As part of the continuing quest to find the origins of the term “sharpshooter,” I directed a query to the Museum of Military History (Heeresgeschichtliches Museum) in Vienna, Austria. The Austrians, after all, were the first to employ rifle units and true light infantry in the 18th Century, and Central Europe (the Tirol, southern Germany, and Switzerland) was the birthplace of the rifle. Their reply is worth quoting at length.
While they were unable to definitely say when the term “Scharfschütze” came into to use, “your assumption regarding the origins in German language and the transfer to the United States via German mercenaries in the American War of Independence seems to be totally plausible. Furthermore I’m able to confirm that the term “Scharfschütze” was established in German language long before 1795 and that it had already been employed as part of the official designation for military units before that date.”
In the military of the Hapsburg empire the term “Scharfschütze” meant those soldiers who were armed with rifles in contrast to flints [i.e. smoothbore muskets]. The origins of the employment of so called “Scharfschützen” for military purposes lie in the improvised formation of companies of professional hunters (“Jäger”) or members of shooting associations (“Schützenvereine”) in times of war. Shooting associations were sometimes called (in their own right and not to be confused with the nowadays military connotations of this term) “Scharfschützenvereine”. ….
The usage of the term “Scharfschützen” as designation for whole units is documented at least for the beginning of the 18th century (as far as I know, while there might have been even older incidents). As part of the system of homeland or territorial “militia-like” defense of Tyrol (“Landesverteidigung”), companies of “Scharfschützen” were raised in 1702 in order to be employed against a Bavarian invasion during the Spanish War of Succession. Later on in 1704 “permanent” “Scharfschützen-Compagnien” were raised to support the units of the homeland defense. In 1713 they were even turned into two regiments. …. However for the time being still no real permanent “Scharfschützen” or “Jäger” units existed, which were kept under arms even in times of peace. Several temporary units were however again formed during successive wars—for example in the Austrian War of Succession (1740-1748) or in the Seven Years War (1756-1763).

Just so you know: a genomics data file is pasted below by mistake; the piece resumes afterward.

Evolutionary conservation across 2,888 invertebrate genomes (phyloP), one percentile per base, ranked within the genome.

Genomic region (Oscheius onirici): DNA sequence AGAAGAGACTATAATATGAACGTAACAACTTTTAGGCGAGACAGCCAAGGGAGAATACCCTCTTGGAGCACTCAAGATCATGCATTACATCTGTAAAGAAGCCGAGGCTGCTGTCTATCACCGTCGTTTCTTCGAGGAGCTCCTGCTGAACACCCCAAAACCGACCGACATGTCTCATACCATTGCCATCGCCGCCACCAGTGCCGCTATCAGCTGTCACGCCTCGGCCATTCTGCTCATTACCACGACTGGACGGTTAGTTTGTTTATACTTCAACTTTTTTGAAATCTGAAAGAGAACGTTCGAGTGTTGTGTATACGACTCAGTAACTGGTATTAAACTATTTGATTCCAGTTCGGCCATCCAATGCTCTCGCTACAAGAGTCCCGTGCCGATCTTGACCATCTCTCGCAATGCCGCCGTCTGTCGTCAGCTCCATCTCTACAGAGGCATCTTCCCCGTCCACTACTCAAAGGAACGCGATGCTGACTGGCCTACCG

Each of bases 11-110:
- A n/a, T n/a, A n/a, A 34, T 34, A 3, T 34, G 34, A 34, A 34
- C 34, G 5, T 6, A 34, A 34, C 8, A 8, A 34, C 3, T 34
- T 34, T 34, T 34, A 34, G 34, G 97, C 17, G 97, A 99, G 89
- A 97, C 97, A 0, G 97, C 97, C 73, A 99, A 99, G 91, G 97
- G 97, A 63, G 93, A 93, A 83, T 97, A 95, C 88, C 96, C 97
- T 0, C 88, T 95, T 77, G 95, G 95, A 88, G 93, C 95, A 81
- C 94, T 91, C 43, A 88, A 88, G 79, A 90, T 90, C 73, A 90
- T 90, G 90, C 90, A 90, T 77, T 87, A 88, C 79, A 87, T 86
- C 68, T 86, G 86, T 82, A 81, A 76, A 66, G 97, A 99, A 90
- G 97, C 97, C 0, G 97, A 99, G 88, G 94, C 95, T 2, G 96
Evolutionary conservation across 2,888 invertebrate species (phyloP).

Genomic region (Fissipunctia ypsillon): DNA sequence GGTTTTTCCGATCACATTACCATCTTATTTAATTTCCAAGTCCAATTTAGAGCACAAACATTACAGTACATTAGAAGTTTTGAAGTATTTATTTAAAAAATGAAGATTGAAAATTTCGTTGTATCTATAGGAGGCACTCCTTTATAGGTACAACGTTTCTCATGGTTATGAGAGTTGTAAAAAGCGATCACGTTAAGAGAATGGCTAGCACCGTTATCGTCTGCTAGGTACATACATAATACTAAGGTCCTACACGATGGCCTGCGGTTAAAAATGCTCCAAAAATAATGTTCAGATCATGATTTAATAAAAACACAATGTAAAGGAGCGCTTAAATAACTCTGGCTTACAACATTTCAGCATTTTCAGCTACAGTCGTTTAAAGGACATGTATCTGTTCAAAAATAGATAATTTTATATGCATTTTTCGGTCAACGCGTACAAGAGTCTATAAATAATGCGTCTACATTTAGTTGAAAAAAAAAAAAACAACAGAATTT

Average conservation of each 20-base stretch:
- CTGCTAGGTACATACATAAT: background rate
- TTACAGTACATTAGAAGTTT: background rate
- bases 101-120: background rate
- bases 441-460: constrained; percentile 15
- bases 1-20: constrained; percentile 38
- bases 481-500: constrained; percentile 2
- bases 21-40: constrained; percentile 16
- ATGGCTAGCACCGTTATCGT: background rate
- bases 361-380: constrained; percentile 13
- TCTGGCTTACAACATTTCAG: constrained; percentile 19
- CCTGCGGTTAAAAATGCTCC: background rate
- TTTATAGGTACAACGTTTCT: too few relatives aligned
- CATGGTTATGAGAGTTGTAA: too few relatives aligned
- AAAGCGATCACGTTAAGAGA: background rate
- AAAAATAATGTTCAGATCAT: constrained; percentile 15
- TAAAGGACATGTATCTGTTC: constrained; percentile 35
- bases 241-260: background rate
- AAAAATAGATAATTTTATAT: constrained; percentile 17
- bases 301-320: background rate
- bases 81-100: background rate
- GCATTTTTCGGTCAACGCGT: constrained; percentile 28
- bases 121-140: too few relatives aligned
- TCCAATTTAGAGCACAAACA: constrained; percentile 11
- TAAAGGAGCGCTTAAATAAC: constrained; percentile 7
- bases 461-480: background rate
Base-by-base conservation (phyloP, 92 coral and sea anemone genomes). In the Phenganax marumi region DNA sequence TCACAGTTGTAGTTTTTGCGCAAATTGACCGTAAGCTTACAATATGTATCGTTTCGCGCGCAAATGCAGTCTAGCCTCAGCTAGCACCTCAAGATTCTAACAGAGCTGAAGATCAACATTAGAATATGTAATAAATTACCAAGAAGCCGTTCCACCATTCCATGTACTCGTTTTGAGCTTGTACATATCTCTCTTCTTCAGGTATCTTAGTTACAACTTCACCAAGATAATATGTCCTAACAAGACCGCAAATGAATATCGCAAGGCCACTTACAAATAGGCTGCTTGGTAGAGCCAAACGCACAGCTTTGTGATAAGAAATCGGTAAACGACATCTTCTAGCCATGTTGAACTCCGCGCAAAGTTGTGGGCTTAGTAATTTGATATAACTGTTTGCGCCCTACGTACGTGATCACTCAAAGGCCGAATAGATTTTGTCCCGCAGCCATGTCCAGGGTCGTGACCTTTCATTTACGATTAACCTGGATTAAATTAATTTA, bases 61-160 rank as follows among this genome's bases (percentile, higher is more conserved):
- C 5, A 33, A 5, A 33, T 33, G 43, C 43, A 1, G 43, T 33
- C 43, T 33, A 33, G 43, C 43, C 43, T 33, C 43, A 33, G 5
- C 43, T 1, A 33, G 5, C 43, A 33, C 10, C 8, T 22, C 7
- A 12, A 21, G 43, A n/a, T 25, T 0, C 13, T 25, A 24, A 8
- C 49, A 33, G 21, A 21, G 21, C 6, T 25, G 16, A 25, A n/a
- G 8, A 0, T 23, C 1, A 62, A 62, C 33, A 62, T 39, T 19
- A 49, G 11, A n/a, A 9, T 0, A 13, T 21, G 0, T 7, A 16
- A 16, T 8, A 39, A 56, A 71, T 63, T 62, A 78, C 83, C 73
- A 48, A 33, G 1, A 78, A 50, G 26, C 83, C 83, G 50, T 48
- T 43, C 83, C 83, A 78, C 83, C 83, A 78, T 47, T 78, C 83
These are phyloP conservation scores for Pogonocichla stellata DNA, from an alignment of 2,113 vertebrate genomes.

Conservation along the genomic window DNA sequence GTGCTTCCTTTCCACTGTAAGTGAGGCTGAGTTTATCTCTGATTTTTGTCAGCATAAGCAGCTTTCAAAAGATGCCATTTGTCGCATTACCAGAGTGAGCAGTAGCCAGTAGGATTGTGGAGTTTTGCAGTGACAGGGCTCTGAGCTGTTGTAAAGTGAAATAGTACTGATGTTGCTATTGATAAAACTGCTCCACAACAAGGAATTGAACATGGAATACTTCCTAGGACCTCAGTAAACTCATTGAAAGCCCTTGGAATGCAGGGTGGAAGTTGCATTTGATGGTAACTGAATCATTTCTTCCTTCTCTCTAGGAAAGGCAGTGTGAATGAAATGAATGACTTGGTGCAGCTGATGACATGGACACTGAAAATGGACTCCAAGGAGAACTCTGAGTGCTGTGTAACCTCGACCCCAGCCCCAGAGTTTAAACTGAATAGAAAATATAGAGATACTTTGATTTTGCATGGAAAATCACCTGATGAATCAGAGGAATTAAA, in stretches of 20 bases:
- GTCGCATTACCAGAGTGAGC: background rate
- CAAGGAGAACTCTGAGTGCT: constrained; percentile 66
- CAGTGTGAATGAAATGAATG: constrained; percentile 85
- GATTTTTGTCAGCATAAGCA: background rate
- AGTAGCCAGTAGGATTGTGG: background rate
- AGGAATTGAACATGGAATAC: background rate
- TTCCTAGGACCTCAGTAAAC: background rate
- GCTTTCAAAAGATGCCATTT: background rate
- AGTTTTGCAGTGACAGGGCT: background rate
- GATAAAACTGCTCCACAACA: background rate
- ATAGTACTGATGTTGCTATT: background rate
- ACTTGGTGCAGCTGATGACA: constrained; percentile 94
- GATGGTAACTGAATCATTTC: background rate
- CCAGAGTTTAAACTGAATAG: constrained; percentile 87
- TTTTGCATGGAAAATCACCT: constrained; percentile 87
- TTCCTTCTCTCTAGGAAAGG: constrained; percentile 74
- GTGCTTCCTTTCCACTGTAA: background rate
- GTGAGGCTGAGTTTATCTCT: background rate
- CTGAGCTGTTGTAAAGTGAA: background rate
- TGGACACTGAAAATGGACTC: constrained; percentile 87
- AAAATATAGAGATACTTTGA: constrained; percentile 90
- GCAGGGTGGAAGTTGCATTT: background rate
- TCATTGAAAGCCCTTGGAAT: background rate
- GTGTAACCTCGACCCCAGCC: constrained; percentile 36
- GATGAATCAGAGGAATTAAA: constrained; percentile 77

A major step towards the creation of a permanent branch of service of “Jäger” (light infantry, partially or completely armed with rifles) happened in 1769 when it was decreed that in times of war “Jäger-Corps” staffed with “Scharfschützen” should be established. Such units came into existence during the Bavarian War of Succession which saw a “Tyroler Scharfschützen-Corps” and a “Mährisch-schlesisches Feld-Jäger-Corps” (Moravian Silesian Feldjägerkorps). Both units were rather of battalion than corps size. In the War against the Ottoman Empire (1788-1790) again there were raised a “Deutsches Jäger-Corps” and a “Tyroler-Scharfschützen-Corps”. Both roughly in the strength of weak regiments (each with 10 companies). The first “Jäger” regiment ever that was created as formal and supposedly permanent unit, was the “Tyroler Jäger-Regiment Nr. 64” however, established in 1801 and staffed with “Scharfschützen” hitherto employed in other units. Out of this regiment from 1808 onwards the system of “Feldjägerbataillone” (Battalions of light infantry) developed, which was the basis of the branch of light infantry in the Army of the Hapsburg Empire until 1918 (while of course losing their specialty of being armed with rifles with the general introduction of rifles in in the infantry in the mid-19th century). ….
Worth remembering that the term “Scharfschütze” was used in the German military context to distinguish rifle-armed soldiers (who were specialists) from the infantry of the line who carried smoothbore muskets.
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